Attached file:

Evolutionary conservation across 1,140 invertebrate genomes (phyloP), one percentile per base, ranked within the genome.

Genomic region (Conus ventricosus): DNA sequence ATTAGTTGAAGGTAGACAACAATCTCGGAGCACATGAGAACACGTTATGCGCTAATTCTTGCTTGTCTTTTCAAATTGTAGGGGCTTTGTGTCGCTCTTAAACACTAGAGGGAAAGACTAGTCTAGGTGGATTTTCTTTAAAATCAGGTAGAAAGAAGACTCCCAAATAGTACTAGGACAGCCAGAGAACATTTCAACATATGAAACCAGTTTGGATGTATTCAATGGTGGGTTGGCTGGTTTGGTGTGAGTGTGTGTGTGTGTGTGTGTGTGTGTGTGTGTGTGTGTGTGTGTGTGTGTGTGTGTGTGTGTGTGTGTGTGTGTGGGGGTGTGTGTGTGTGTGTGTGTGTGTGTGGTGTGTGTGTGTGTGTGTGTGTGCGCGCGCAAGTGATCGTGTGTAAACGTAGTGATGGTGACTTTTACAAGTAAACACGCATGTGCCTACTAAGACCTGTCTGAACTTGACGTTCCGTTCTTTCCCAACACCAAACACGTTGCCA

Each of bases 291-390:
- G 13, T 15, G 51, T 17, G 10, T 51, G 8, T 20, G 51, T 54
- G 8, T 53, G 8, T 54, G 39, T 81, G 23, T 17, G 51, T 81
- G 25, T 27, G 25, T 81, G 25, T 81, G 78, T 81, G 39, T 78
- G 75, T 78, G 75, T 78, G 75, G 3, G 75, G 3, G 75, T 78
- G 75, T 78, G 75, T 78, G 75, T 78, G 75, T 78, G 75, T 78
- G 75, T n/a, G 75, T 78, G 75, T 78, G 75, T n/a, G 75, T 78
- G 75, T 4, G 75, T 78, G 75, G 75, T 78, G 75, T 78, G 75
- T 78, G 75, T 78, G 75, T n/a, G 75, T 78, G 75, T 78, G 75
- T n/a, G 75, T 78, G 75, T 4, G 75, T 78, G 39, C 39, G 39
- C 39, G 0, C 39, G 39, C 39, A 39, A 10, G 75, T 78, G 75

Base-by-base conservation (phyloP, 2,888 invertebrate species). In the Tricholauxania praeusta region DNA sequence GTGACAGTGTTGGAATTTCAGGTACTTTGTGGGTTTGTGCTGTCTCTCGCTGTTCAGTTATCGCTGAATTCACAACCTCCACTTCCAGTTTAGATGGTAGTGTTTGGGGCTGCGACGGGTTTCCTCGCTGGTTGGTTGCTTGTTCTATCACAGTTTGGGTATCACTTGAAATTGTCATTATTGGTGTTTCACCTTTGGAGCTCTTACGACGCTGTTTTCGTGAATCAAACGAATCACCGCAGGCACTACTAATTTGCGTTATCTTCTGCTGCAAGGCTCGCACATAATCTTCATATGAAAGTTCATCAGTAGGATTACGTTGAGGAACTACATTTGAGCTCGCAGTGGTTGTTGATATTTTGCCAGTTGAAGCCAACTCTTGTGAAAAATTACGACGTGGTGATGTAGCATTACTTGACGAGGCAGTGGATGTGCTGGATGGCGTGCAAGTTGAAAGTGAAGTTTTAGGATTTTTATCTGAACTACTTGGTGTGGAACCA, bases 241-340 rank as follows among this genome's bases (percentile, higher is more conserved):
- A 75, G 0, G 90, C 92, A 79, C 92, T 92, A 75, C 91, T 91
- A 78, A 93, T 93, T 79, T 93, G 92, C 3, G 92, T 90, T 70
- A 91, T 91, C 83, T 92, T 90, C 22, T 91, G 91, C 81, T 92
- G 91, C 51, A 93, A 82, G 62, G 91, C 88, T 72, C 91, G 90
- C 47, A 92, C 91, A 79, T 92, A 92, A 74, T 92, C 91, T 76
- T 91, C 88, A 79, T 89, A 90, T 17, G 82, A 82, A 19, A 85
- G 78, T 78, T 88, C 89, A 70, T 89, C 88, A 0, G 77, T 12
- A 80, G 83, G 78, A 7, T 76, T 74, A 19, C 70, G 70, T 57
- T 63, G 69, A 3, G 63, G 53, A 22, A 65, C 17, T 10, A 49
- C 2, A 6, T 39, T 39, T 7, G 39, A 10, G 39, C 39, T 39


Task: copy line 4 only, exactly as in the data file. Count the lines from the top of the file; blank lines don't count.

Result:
- G 13, T 15, G 51, T 17, G 10, T 51, G 8, T 20, G 51, T 54